The Emergency Nurses Association (ENA) today issued the following statement in opposition to the passage of any bill in the Senate that would overhaul the Affordable Care Act without protecting emergency health care services and access to care for those who suffer from a mental illness or substance use disorder:
The following organizations join the statement below, opposing President Donald Trump’s proposal to eliminate funding for the EMSC program in his fiscal year (FY) 2018 budget: the American Ambulance Association, American Academy of Pediatrics, American College of Emergency Physicians, Association of Maternal & Child Health Programs, Children’s Health Fund, Emergency Nurses Association, National Association of Emergency Medical Technicians, National Association of State EMS Officials, National Center for Disaster Preparedness at the Earth Institute, National EMS Management Association and Save the Children.
More than 125 Emergency Nurses Association members visited Capitol Hill advocating for legislation that directly impacts emergency nursing. Day on the Hill is an opportunity for us to educate lawmakers about the issues facing emergency nurses and our patients, particularly as the future of healthcare in this country remains unknown...
America’s leading nursing organizations and the over 3.5 million nurses they represent, have called on the Trump Administration and Congress to prioritize patient health and the patient-provider relationship in any health reform proposals.
ENA applauded the U.S. Senate for overwhelmingly passing comprehensive mental healthcare reform and funding to address the opioid and heroin crisis as part of the 21st Century Cures Act. The legislation passed on a 94-5 vote.
ENA praised the U.S. House of Representatives for overwhelmingly passing comprehensive mental healthcare reform as part of the 21st Century Cures Act. The legislation passed on a 392-26 vote.
ENA applauds the U.S. House of Representatives for passing the Protecting Patient Access to Emergency Medications Act. H.R. 4365 updates the Controlled Substances Act to ensure that emergency services (EMS) practitioners can continue to administer controlled substances to treat patients.
ENA praised Congress for passing and President Obama for signing a short-term spending bill that includes funding to battle the Zika virus and the opioid epidemic, two of ENA’s top federal legislative priorities.
ENA applauded President Obama for signing into law the Comprehensive Addiction and Recovery Act (CARA). The new law represents a comprehensive response to the opioid epidemic including prevention, treatment, support for those in recovery and justice reform. CARA will create and expand critical programs to fight the scourge of abuse, addiction, overdose and death resulting from the rapidly-increasing use of prescription opioids and heroin. Many of CARA’s provisions are consistent with ENA’s support for efforts at the state level to expand access to treatment and emergency care through distribution and training on reversal agents such as Naloxone.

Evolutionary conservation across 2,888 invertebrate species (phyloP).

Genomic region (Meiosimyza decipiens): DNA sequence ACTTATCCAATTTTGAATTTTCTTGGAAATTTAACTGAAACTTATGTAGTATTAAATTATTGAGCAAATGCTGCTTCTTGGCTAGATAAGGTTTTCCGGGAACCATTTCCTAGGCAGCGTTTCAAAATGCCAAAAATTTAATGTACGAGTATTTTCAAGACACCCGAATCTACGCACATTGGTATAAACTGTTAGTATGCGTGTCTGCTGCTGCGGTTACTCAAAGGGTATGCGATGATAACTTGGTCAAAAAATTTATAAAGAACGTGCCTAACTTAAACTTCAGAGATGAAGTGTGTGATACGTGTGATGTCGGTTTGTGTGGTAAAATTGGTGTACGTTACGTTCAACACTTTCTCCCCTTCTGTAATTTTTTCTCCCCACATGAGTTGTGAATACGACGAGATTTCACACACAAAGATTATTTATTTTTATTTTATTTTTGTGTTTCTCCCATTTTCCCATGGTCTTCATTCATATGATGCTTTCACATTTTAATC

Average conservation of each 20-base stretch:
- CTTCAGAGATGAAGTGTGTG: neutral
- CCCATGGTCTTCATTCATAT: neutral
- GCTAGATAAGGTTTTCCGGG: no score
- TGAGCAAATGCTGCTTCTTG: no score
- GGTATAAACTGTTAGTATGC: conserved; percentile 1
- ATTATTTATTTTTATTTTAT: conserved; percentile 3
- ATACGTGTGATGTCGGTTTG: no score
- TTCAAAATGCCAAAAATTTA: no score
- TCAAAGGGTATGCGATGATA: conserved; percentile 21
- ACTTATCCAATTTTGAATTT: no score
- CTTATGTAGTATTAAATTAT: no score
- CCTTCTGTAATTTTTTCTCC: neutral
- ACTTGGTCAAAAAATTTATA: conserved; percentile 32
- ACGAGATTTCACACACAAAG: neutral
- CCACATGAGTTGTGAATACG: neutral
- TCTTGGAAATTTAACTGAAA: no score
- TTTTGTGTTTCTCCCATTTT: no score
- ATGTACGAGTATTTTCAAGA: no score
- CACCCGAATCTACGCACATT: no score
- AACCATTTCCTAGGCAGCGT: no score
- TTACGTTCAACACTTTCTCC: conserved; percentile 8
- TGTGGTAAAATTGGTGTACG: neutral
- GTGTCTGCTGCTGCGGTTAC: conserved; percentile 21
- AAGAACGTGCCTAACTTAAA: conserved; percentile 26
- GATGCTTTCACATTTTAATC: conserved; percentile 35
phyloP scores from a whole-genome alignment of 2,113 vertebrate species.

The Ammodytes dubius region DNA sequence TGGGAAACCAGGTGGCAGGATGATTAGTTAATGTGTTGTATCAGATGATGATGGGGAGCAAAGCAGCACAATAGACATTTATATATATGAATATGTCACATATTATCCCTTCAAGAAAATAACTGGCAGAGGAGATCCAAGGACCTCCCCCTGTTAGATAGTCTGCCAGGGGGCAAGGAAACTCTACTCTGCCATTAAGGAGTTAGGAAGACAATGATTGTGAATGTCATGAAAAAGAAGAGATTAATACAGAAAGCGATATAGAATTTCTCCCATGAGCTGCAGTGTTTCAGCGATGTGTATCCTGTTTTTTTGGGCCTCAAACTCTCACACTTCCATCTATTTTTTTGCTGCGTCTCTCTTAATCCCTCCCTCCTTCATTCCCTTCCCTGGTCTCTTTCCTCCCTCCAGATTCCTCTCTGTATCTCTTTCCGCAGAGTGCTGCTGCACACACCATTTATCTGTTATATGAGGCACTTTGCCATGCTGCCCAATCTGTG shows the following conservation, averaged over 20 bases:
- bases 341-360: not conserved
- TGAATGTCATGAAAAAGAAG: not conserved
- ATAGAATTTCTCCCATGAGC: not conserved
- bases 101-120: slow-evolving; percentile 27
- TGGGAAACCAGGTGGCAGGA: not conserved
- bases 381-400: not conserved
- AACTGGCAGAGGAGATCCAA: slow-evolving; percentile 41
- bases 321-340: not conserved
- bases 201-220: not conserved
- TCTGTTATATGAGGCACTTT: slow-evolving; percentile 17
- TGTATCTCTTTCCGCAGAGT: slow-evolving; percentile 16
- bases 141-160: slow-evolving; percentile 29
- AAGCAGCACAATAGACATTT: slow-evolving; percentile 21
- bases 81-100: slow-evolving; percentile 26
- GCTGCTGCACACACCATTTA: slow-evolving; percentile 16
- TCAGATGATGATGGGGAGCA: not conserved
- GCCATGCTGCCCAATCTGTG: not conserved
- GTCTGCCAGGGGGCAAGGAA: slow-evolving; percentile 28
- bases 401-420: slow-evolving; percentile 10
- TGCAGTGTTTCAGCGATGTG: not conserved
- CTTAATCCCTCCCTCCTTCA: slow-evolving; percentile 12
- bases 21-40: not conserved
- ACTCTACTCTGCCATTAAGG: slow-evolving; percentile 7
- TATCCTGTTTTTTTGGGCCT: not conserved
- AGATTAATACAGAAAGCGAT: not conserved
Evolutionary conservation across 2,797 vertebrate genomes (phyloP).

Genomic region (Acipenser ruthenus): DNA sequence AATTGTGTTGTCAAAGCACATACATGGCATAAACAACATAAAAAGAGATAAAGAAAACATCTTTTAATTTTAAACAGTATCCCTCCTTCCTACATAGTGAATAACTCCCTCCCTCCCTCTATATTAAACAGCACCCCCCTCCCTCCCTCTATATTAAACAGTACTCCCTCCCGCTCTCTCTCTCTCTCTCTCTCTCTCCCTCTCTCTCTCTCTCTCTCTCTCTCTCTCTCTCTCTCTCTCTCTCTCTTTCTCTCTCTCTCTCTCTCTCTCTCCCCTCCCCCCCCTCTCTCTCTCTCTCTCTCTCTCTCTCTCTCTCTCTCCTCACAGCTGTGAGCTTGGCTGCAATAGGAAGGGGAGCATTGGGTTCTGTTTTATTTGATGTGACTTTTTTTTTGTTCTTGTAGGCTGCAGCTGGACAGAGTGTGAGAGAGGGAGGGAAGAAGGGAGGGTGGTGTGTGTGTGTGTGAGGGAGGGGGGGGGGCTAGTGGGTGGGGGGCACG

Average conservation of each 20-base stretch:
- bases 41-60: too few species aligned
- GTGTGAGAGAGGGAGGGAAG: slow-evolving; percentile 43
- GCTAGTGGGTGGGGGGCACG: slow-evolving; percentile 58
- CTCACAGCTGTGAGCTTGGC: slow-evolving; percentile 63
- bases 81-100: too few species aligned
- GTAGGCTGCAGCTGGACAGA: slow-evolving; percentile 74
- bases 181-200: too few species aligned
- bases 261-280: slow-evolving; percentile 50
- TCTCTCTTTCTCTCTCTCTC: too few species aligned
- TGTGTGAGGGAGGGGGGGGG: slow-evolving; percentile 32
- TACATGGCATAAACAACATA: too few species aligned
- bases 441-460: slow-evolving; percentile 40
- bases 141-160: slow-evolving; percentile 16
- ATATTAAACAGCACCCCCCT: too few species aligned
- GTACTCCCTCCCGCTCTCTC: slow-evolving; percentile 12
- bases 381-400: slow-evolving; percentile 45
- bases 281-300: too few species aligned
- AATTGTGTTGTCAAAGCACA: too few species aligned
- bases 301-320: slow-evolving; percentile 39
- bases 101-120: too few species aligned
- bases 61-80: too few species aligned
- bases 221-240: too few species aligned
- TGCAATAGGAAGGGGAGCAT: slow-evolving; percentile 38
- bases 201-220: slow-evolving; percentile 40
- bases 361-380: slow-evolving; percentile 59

ENA praised the U.S. House of Representatives for overwhelmingly passing comprehensive mental healthcare reform, H.R. 2646, the Helping Families in Mental Health Crisis Act. The bill would make more psychiatric hospital beds available, integrate and connect physical and mental health care providers and provide resources to communities for suicide prevention. In addition, it would allow more patients to be treated in our healthcare system instead of being incarcerated, expand crisis intervention team training for law enforcement and allow families to work with doctors and mental health professionals as part of the care delivery team.
In June 2016, Delaware became the latest state to better protect emergency nurses from assault. Gov. Jack Markell signed legislation to clarify under what circumstances emergency personnel are covered under the law governing assault in the second degree, which is a felony in Delaware.
Emergency Nurses Association members are on Capitol Hill advocating for legislation that directly impacts emergency nursing. More than 120 ENA members from across the U.S. are in Washington, DC, urging Congress to support comprehensive reforms to our nation’s mental health system, and legislation that will allow emergency medical services personnel to continue to operate under standing orders to administer controlled substances. May 11 is the association’s annual Day on the Hill event.
In May 2016, Georgia became the latest state to enhance penalties for assaulting emergency nurses. Gov. Nathan Deal signed legislation that increases punishments to five to 20 years for aggravated assault and aggravated battery when committed against hospital emergency department personnel and emergency medical services personnel.
ENA praises the U.S. Senate for including provisions of the Airplane Kids in Transit Safety (KITS) Act of 2016 in the Federal Aviation Administration (FAA) reauthorization bill. The Senate passed the FAA bill yesterday. The KITS Act would require the FAA to update emergency medical kits on airplanes to ensure they contain appropriate medication and equipment to meet the emergency medical needs of children, including an epinephrine auto-injector.
Emergency healthcare workers in Utah will have more protection against workplace violence after Gov. Gary Herbert signed a bill that increases the penalty for assault against healthcare providers or emergency medical workers when the assault causes substantial bodily injury.
ENA member Penny Blake, RN, CCRN, CEN, of North Palm Beach, Florida, has been selected to testify this week at the Senate Health, Education, Labor and Pensions (HELP) Committee hearing titled, “Improving the Federal Response to Challenges in Mental Health Care in America.”